Mayor Bill de Blasio was sworn into office on Jan. 1 and wasted no time attempting to deliver on promises made during his campaign.
Although it has been just over one month, York students and faculty had much to say about what De Blasio has done since his swearing-in ceremony and what they hope to see from him in the future.
Pictures surfaced after the first winter storm of him and his son shoveling snow in front of their house, but many Queens residents were dissatisfied with his lack of action when it came to cleaning up their streets.
“I think people have to give him some time, he just got into office,” said Political Science major Kiston Djasson, 24.
The expectations are high for New York’s newly-elected democratic mayor, given the 12-year reign of Bloomberg made many New York City residents feel their interests weren’t in mind.
“Mayor Bloomberg was a Republican, he was all about the rich getting richer and his concerns were not about the common folk,” said Jonelle Isaac, a double major in Geology and English.
De Blasio’s push for equal treatment and stronger community is already being touted publicly by his announcement that he will be boycotting the city’s St. Patrick’s Day Parade because the event’s organizers have barred members of the LGBT community from identifying themselves if they wish to march in the parade. De Blasio is the first mayor in 20 years to boycott the parade since David Dinkins.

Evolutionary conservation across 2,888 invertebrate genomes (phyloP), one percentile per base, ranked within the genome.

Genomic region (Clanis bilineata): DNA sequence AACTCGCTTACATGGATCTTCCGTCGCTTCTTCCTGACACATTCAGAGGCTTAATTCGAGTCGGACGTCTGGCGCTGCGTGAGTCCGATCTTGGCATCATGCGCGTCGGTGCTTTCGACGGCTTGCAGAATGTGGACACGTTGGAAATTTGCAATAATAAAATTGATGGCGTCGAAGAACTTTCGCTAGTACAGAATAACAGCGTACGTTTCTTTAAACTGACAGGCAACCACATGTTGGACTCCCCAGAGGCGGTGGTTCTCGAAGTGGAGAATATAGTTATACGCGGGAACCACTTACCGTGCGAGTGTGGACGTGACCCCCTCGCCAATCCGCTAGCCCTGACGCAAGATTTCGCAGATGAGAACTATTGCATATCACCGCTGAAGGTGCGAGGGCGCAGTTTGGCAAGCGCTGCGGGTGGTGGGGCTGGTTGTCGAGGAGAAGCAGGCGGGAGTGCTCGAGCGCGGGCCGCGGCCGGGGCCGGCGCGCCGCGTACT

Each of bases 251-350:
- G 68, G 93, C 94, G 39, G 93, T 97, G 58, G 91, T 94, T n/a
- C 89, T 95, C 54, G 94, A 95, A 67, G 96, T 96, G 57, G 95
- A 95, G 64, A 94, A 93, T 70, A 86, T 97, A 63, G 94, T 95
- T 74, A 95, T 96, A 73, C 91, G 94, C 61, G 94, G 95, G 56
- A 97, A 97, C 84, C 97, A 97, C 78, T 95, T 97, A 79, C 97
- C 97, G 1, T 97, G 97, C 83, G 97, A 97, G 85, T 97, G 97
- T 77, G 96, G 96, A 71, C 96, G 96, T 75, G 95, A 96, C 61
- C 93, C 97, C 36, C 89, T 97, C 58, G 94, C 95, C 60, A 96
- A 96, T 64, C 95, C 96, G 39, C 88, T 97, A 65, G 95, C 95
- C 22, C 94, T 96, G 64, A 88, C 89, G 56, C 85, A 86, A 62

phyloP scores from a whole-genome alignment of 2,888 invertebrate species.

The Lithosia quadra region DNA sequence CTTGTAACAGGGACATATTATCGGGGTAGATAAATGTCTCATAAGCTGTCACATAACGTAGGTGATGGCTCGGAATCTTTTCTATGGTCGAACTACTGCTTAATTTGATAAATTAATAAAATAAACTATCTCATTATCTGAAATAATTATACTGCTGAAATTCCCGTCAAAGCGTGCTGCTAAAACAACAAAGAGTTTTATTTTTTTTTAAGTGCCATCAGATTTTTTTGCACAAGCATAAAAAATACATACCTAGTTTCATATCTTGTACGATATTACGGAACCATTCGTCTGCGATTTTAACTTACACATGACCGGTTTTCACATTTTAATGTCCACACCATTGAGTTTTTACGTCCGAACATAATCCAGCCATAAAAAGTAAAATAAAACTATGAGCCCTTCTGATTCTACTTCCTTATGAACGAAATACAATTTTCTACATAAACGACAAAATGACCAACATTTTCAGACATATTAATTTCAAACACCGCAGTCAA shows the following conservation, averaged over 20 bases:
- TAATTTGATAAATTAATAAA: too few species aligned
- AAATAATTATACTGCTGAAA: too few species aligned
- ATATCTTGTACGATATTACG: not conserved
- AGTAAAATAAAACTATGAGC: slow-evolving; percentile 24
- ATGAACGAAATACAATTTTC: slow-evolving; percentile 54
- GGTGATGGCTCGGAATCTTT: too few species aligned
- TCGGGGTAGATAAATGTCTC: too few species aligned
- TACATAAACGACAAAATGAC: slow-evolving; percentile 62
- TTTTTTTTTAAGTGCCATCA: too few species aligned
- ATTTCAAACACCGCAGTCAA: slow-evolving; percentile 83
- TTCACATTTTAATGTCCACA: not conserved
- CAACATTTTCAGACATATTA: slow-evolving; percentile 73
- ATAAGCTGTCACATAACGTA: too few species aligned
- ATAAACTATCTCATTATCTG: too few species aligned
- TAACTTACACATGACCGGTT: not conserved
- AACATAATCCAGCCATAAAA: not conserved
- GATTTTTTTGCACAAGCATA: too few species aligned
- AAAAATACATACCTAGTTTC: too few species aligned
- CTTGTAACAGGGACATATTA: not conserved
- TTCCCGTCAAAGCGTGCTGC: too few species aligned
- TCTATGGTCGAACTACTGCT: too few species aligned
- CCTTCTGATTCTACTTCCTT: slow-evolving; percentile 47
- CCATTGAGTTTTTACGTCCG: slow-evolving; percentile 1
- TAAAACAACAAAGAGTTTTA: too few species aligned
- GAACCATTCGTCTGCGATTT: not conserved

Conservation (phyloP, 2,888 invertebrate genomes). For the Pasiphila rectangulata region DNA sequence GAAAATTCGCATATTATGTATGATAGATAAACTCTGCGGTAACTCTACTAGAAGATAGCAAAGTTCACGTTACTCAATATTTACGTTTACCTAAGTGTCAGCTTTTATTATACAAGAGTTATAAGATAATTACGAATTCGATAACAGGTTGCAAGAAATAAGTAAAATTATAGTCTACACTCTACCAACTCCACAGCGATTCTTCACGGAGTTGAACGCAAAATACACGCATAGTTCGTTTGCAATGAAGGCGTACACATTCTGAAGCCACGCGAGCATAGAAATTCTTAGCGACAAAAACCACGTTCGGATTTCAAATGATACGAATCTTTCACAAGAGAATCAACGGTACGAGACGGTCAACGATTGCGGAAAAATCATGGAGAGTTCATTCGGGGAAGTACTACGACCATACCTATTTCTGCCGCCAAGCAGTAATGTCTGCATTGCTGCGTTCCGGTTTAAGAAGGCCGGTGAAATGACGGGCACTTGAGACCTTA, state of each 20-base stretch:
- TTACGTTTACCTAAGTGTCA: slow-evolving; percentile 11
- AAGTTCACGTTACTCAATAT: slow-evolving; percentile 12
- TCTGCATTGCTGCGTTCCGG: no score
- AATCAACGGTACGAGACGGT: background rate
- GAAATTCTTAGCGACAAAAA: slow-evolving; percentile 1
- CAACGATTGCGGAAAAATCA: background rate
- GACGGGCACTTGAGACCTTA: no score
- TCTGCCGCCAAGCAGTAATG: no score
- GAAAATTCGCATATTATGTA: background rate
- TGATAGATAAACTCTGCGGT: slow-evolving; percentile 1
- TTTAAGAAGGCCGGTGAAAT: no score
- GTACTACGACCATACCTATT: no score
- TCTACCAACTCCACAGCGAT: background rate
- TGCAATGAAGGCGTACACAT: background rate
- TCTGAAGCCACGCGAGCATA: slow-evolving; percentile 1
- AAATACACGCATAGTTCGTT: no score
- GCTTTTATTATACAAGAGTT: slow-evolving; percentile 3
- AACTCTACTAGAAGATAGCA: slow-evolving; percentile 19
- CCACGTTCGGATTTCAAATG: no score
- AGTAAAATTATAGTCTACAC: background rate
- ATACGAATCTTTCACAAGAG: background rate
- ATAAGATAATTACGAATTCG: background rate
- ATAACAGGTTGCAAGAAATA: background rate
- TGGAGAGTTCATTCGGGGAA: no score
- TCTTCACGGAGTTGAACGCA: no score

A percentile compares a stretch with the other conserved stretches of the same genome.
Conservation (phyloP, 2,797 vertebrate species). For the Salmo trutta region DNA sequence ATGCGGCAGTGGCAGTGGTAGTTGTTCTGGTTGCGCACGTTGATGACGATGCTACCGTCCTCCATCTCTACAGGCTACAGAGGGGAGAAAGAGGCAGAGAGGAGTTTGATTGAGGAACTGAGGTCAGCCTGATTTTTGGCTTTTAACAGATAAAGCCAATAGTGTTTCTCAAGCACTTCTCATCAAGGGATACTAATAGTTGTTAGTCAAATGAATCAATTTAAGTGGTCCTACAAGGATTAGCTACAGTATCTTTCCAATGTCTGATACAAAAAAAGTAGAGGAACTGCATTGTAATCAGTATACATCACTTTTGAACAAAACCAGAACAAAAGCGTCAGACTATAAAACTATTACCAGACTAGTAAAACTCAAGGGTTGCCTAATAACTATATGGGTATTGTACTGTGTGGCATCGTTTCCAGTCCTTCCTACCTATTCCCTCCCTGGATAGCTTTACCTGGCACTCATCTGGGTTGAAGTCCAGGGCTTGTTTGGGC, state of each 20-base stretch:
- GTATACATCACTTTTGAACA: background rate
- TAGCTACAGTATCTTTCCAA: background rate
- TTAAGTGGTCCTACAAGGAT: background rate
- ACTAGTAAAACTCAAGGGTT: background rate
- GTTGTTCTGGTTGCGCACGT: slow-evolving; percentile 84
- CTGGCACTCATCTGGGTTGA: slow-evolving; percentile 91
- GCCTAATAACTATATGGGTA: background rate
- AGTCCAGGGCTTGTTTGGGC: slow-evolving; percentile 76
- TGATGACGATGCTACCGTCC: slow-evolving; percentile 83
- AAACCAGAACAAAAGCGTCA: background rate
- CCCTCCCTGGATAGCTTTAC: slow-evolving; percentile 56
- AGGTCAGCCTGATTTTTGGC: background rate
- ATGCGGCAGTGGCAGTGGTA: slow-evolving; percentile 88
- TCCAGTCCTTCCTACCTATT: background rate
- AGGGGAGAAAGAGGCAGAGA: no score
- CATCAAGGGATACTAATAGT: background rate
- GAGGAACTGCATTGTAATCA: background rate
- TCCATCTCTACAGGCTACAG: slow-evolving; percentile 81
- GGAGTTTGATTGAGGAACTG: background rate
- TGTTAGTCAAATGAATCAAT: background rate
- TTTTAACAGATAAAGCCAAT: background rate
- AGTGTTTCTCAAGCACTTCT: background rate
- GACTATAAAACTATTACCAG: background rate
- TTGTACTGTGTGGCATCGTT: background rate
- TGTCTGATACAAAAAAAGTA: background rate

Another component of De Blasio’s winning platform was his pledge to curtail the stop-and-frisk program of the NYPD, which he said back in August of last year at a York College event was a failed policy and should be stopped.
However, De Blasio has re-appointed Police Commissioner William Bratton, who said that De Blasio was never against stop-and-frisk, just the execution of the policy. Bratton explains that it is not the act that is the problem, but instead the racial profiling and push to fill certain numbers.
“I think he has a lot of promise, I’m very excited about what potentially could come from his leadership,” said history professor George White. “I think people who are active in communities are going to have to continue pushing him to get the things that we want.”
De Blasio is also working to have affordable housing built in low and middle class neighborhoods. He’s appointed Carl Weisbrod to handle the city planning commission and hopes that city planners will help him accomplish his goal of building 200,000 affordable homes within the next 10 years. De Blasio chose Weisbrod, who has worked as a partner in the real estate consulting firm HR&A Advisors, because of his experience in repairing neighborhoods and “his success in getting deals done,” De Blasio told the Times, saying Weisbrod was a man who could “drive a hard bargain.”
In his efforts to increase affordable housing in low and middle class neighborhoods, he’s also chosen Shola Olatoye as his New York City Housing Authority (NYCHA) chairman as of Feb. 8. Olatoye will serve as vice president to the chair for the nonprofit Enterprise Community Partners, a national organization dedicated to building low-income housing. The New York Daily News reports that Olatoye has pressed “for speedier development of affordable housing to help the record number of homeless families find a decent place to live.”